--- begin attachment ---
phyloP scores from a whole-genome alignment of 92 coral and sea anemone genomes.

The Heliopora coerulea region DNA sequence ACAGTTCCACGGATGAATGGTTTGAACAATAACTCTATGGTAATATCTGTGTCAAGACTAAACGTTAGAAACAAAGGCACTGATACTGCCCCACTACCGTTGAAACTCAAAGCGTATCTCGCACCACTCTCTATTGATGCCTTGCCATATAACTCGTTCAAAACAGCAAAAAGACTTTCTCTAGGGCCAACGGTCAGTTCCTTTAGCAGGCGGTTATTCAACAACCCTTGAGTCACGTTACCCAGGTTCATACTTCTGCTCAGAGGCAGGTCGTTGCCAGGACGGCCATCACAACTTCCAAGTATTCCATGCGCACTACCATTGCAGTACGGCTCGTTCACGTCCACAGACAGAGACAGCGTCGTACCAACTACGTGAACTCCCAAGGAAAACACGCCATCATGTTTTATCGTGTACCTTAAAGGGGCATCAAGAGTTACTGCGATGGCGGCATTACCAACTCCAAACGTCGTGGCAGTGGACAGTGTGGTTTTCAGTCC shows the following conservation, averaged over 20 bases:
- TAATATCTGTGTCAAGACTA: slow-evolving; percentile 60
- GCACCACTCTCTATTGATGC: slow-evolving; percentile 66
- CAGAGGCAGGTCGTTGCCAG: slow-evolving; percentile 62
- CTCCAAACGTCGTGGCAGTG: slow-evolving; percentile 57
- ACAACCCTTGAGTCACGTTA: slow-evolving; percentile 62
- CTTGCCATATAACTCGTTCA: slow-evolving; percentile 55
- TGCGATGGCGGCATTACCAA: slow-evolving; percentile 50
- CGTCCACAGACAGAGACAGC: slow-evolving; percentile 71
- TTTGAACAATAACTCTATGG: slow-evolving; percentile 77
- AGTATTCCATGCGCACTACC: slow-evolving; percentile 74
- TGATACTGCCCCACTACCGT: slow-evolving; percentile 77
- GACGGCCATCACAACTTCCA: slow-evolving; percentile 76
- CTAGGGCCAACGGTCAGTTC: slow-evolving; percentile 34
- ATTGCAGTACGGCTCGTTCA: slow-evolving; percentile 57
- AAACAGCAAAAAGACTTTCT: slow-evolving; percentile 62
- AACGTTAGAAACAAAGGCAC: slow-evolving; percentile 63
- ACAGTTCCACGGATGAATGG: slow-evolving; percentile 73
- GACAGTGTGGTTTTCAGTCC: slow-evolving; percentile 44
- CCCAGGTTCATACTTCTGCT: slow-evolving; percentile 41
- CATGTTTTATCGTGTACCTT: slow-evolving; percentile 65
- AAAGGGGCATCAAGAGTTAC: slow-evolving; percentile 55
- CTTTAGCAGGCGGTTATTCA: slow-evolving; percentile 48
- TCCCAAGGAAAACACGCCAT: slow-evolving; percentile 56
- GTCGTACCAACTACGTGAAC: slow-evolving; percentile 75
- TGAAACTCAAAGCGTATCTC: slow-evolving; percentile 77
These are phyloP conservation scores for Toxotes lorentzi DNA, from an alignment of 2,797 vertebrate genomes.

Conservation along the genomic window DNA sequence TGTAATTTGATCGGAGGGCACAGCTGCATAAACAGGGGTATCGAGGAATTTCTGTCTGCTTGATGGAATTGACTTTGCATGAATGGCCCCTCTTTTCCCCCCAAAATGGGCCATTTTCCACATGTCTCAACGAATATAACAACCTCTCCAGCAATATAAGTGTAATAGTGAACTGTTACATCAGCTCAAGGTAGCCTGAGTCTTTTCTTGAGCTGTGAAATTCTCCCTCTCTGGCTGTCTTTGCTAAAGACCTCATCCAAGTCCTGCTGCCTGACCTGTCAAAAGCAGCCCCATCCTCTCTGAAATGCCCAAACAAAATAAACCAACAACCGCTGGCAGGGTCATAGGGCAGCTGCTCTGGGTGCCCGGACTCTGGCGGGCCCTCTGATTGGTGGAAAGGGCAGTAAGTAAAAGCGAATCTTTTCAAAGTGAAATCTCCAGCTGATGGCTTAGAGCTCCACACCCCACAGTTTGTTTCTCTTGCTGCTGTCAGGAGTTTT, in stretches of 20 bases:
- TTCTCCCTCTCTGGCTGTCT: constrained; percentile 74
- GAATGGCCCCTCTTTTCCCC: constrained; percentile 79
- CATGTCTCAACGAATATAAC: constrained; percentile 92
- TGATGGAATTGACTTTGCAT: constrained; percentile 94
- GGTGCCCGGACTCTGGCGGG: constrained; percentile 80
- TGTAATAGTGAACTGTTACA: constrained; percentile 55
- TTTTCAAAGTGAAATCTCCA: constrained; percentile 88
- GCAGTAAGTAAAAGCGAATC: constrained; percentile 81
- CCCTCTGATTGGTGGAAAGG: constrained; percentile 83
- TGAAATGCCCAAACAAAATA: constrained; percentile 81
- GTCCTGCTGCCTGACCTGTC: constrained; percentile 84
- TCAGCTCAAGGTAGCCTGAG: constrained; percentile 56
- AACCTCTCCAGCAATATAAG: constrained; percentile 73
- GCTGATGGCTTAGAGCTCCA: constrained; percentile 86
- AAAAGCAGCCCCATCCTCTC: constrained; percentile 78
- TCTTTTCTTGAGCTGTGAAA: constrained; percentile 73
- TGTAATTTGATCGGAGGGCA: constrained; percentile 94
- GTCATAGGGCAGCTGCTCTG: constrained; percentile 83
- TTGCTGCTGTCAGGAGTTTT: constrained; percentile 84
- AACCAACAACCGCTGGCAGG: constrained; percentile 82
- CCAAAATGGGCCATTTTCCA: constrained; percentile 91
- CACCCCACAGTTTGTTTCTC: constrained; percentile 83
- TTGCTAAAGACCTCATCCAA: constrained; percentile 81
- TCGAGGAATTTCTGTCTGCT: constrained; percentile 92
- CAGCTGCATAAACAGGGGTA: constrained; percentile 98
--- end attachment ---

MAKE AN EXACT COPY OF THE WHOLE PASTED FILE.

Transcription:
phyloP scores from a whole-genome alignment of 92 coral and sea anemone genomes.

The Heliopora coerulea region DNA sequence ACAGTTCCACGGATGAATGGTTTGAACAATAACTCTATGGTAATATCTGTGTCAAGACTAAACGTTAGAAACAAAGGCACTGATACTGCCCCACTACCGTTGAAACTCAAAGCGTATCTCGCACCACTCTCTATTGATGCCTTGCCATATAACTCGTTCAAAACAGCAAAAAGACTTTCTCTAGGGCCAACGGTCAGTTCCTTTAGCAGGCGGTTATTCAACAACCCTTGAGTCACGTTACCCAGGTTCATACTTCTGCTCAGAGGCAGGTCGTTGCCAGGACGGCCATCACAACTTCCAAGTATTCCATGCGCACTACCATTGCAGTACGGCTCGTTCACGTCCACAGACAGAGACAGCGTCGTACCAACTACGTGAACTCCCAAGGAAAACACGCCATCATGTTTTATCGTGTACCTTAAAGGGGCATCAAGAGTTACTGCGATGGCGGCATTACCAACTCCAAACGTCGTGGCAGTGGACAGTGTGGTTTTCAGTCC shows the following conservation, averaged over 20 bases:
- TAATATCTGTGTCAAGACTA: slow-evolving; percentile 60
- GCACCACTCTCTATTGATGC: slow-evolving; percentile 66
- CAGAGGCAGGTCGTTGCCAG: slow-evolving; percentile 62
- CTCCAAACGTCGTGGCAGTG: slow-evolving; percentile 57
- ACAACCCTTGAGTCACGTTA: slow-evolving; percentile 62
- CTTGCCATATAACTCGTTCA: slow-evolving; percentile 55
- TGCGATGGCGGCATTACCAA: slow-evolving; percentile 50
- CGTCCACAGACAGAGACAGC: slow-evolving; percentile 71
- TTTGAACAATAACTCTATGG: slow-evolving; percentile 77
- AGTATTCCATGCGCACTACC: slow-evolving; percentile 74
- TGATACTGCCCCACTACCGT: slow-evolving; percentile 77
- GACGGCCATCACAACTTCCA: slow-evolving; percentile 76
- CTAGGGCCAACGGTCAGTTC: slow-evolving; percentile 34
- ATTGCAGTACGGCTCGTTCA: slow-evolving; percentile 57
- AAACAGCAAAAAGACTTTCT: slow-evolving; percentile 62
- AACGTTAGAAACAAAGGCAC: slow-evolving; percentile 63
- ACAGTTCCACGGATGAATGG: slow-evolving; percentile 73
- GACAGTGTGGTTTTCAGTCC: slow-evolving; percentile 44
- CCCAGGTTCATACTTCTGCT: slow-evolving; percentile 41
- CATGTTTTATCGTGTACCTT: slow-evolving; percentile 65
- AAAGGGGCATCAAGAGTTAC: slow-evolving; percentile 55
- CTTTAGCAGGCGGTTATTCA: slow-evolving; percentile 48
- TCCCAAGGAAAACACGCCAT: slow-evolving; percentile 56
- GTCGTACCAACTACGTGAAC: slow-evolving; percentile 75
- TGAAACTCAAAGCGTATCTC: slow-evolving; percentile 77
These are phyloP conservation scores for Toxotes lorentzi DNA, from an alignment of 2,797 vertebrate genomes.

Conservation along the genomic window DNA sequence TGTAATTTGATCGGAGGGCACAGCTGCATAAACAGGGGTATCGAGGAATTTCTGTCTGCTTGATGGAATTGACTTTGCATGAATGGCCCCTCTTTTCCCCCCAAAATGGGCCATTTTCCACATGTCTCAACGAATATAACAACCTCTCCAGCAATATAAGTGTAATAGTGAACTGTTACATCAGCTCAAGGTAGCCTGAGTCTTTTCTTGAGCTGTGAAATTCTCCCTCTCTGGCTGTCTTTGCTAAAGACCTCATCCAAGTCCTGCTGCCTGACCTGTCAAAAGCAGCCCCATCCTCTCTGAAATGCCCAAACAAAATAAACCAACAACCGCTGGCAGGGTCATAGGGCAGCTGCTCTGGGTGCCCGGACTCTGGCGGGCCCTCTGATTGGTGGAAAGGGCAGTAAGTAAAAGCGAATCTTTTCAAAGTGAAATCTCCAGCTGATGGCTTAGAGCTCCACACCCCACAGTTTGTTTCTCTTGCTGCTGTCAGGAGTTTT, in stretches of 20 bases:
- TTCTCCCTCTCTGGCTGTCT: constrained; percentile 74
- GAATGGCCCCTCTTTTCCCC: constrained; percentile 79
- CATGTCTCAACGAATATAAC: constrained; percentile 92
- TGATGGAATTGACTTTGCAT: constrained; percentile 94
- GGTGCCCGGACTCTGGCGGG: constrained; percentile 80
- TGTAATAGTGAACTGTTACA: constrained; percentile 55
- TTTTCAAAGTGAAATCTCCA: constrained; percentile 88
- GCAGTAAGTAAAAGCGAATC: constrained; percentile 81
- CCCTCTGATTGGTGGAAAGG: constrained; percentile 83
- TGAAATGCCCAAACAAAATA: constrained; percentile 81
- GTCCTGCTGCCTGACCTGTC: constrained; percentile 84
- TCAGCTCAAGGTAGCCTGAG: constrained; percentile 56
- AACCTCTCCAGCAATATAAG: constrained; percentile 73
- GCTGATGGCTTAGAGCTCCA: constrained; percentile 86
- AAAAGCAGCCCCATCCTCTC: constrained; percentile 78
- TCTTTTCTTGAGCTGTGAAA: constrained; percentile 73
- TGTAATTTGATCGGAGGGCA: constrained; percentile 94
- GTCATAGGGCAGCTGCTCTG: constrained; percentile 83
- TTGCTGCTGTCAGGAGTTTT: constrained; percentile 84
- AACCAACAACCGCTGGCAGG: constrained; percentile 82
- CCAAAATGGGCCATTTTCCA: constrained; percentile 91
- CACCCCACAGTTTGTTTCTC: constrained; percentile 83
- TTGCTAAAGACCTCATCCAA: constrained; percentile 81
- TCGAGGAATTTCTGTCTGCT: constrained; percentile 92
- CAGCTGCATAAACAGGGGTA: constrained; percentile 98